Our View: Subcommittee’s Approach to Ag Appropriations Appropriate

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Our View: Subcommittee’s Approach to Ag Appropriations Appropriate
It is fair to say that things are a little hectic right now in farm country.Drought and fires continue their stranglehold on many farmers and ranchers while wet weather has seriously delayed planting for many others. The Farm Bill was approved by Congress only three months ago and implementation is only barely just begun. Important tax provisions, including enhanced section 179 and bonus depreciation, have expired with no clear sign of when they will be reauthorized. A slew of costly new EPA regulations are coming down the pike. State governments are passing labeling requirements on products made with biotech crops even as the federal government honors Dr. Norman Borlaug with a statue in the Capitol for saving billions of lives through that biotechnology. Farmers and ranchers are having a tough time receiving supplies and shipping commodities due to increased competition for rail service. And the list goes on and on.

The one thing farmers don’t need at a critical juncture like this is even more uncertainty. Thankfully, for the most part, the House and Senate Agriculture Appropriations Subcommittees have produced bills that honor the five-year commitment made to farmers and ranchers under the Farm Bill.

Generally, neither bill seeks to add to the worry of farmers and ranchers by attempting to rewrite a just-passed Farm Bill that has not yet even been implemented.

This is certainly an appropriate decision considering how much time and effort Congress spent developing the bipartisan farm bill, which was more than three years, 40 hearings, four markups and seven floor debates in the making.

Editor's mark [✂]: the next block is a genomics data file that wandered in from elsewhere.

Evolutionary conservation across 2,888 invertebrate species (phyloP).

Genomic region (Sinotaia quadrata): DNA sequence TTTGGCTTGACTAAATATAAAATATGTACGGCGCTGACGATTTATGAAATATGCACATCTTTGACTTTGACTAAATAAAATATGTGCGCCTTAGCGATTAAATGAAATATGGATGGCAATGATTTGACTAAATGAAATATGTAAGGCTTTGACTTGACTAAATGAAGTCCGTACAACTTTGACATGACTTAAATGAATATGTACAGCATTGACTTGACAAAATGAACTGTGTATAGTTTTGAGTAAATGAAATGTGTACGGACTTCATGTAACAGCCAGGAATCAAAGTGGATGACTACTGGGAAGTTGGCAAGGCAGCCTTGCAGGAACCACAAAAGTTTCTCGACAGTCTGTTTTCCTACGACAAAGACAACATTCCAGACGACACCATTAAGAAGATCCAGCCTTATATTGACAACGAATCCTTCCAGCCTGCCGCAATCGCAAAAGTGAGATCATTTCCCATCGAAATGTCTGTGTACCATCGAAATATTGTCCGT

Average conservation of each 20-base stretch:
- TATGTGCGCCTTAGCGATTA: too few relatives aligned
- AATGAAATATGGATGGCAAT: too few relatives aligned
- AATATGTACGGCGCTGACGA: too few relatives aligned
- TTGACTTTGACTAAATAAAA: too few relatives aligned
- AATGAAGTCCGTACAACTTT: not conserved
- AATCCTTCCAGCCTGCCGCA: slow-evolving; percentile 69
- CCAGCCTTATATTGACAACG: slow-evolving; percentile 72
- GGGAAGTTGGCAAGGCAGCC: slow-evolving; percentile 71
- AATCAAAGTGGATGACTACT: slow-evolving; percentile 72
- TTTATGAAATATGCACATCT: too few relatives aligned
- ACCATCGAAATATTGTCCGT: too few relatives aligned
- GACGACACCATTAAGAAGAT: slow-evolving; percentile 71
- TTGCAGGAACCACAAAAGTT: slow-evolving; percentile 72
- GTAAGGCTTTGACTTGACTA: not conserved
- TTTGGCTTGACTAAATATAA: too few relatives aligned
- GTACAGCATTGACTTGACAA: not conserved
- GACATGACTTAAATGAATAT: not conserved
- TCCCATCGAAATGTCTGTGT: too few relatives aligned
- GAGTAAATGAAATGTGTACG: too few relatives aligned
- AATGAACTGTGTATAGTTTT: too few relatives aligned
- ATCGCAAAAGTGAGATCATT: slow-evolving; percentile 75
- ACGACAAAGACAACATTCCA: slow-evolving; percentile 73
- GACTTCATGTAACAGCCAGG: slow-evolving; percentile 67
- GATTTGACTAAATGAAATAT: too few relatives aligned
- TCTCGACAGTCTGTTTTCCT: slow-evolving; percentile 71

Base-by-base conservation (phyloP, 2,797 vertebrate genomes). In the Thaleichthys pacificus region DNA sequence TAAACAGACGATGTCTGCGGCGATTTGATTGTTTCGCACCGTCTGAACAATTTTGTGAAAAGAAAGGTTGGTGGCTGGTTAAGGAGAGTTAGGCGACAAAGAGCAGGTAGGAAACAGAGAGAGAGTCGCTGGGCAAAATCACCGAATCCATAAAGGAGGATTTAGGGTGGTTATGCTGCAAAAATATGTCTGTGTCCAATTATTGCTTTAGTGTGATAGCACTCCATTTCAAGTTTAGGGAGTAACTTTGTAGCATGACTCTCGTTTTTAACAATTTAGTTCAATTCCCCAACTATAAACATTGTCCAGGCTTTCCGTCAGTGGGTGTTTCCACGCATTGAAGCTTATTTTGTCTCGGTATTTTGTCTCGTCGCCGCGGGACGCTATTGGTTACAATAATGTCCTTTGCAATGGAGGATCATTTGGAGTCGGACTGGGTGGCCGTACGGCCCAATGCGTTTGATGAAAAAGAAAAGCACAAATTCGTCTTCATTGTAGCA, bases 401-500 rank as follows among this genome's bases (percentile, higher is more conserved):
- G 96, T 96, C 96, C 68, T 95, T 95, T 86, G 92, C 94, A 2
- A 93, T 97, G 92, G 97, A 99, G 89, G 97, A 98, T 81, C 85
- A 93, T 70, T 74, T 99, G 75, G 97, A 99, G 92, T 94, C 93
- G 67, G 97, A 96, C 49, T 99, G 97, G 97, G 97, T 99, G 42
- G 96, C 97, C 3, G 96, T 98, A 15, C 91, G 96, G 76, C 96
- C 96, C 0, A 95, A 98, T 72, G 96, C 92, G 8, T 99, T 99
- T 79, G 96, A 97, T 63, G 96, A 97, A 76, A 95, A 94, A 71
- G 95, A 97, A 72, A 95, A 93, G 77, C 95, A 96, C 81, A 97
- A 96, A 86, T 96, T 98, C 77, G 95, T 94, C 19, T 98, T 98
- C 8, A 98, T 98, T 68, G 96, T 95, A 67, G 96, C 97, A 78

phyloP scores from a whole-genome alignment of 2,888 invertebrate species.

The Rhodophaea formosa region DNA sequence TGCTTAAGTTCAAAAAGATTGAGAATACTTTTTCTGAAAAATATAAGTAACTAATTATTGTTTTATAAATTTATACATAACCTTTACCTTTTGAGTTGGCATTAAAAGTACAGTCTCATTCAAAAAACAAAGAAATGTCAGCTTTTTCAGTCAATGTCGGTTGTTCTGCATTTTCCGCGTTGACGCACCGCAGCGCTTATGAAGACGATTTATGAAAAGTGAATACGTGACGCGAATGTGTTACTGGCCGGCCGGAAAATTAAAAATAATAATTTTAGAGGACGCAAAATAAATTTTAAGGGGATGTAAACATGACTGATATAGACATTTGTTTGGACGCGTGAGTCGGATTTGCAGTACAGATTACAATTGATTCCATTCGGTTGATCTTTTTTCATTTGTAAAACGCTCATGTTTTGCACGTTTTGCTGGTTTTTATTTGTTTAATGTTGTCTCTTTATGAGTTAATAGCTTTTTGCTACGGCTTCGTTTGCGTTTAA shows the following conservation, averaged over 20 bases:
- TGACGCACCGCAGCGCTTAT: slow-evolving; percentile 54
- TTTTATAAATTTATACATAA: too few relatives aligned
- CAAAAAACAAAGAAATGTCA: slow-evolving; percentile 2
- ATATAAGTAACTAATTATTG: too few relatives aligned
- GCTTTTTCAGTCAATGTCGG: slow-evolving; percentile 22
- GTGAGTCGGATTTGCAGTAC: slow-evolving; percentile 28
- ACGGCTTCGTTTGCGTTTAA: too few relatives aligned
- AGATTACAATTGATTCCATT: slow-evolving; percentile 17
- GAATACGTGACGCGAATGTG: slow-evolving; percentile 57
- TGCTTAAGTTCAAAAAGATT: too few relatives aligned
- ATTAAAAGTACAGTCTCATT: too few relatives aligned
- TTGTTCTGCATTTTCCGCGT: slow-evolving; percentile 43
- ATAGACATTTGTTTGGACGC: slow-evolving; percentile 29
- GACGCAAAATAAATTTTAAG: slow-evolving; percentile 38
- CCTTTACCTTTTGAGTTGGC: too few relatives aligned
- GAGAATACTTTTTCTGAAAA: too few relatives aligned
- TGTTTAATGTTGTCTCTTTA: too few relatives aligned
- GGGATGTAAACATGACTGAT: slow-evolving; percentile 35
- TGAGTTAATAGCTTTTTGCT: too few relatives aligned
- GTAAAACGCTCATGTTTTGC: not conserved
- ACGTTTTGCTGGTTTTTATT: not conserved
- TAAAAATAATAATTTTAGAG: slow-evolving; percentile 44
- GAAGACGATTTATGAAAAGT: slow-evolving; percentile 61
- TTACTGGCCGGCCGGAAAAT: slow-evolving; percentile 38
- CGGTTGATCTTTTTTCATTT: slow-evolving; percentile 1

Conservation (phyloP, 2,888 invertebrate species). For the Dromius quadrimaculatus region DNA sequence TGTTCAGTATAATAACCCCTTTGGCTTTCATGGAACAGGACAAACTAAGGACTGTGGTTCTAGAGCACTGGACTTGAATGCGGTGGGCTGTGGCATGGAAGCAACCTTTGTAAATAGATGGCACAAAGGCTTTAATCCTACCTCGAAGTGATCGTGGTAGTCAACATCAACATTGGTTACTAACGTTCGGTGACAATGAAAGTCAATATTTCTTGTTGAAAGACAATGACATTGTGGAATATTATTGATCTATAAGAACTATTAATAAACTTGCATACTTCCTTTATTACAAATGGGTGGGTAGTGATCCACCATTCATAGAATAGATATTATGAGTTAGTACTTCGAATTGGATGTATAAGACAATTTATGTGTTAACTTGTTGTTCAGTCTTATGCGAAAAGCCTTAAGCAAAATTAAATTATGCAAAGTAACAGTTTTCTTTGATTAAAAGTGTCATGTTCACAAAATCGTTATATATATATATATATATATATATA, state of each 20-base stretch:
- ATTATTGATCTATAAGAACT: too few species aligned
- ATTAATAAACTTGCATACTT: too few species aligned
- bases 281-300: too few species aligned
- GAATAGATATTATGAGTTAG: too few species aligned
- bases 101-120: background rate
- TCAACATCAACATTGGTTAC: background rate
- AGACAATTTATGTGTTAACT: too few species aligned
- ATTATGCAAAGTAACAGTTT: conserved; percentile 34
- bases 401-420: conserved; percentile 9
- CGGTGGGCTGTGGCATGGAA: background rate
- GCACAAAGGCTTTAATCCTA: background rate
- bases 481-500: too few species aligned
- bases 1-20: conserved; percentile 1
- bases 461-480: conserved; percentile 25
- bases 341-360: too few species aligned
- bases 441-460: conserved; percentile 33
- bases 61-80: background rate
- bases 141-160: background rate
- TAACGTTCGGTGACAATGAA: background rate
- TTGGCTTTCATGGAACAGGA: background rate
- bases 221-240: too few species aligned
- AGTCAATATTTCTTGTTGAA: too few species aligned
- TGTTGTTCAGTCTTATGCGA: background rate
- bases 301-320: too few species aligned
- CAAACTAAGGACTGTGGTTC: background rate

It is also an appropriate decision considering how much money the “farm” portion of the new farm bill actually saves taxpayers—nearly $3 billion more than originally projected according to the most recent Congressional Budget Office estimate.

The House Appropriations Committee may face some pressures to pull the rug out from under farmers and ranchers this Thursday when they, too, take up the annual appropriations bill. But they could do well by rural America by following the bipartisan example of Chairman Aderholt and Ranking Member Farr in leaving the five-year promise of the Farm Bill intact and not creating yet more uncertainty for farmers and ranchers in one of the two busiest seasons of the year.

After all, farmers and ranchers already wrestle with lots of things totally outside of their control including weather, new regulations, taxes, transportation and trade policy uncertainty, and high and rising foreign subsidies even as U.S. support ebbs to its lowest levels, as just a few examples.

America’s farmers and ranchers shouldn’t also have to wrestle with Washington for a fourth year in a row over a Farm Bill that’s just been passed and signed into law.

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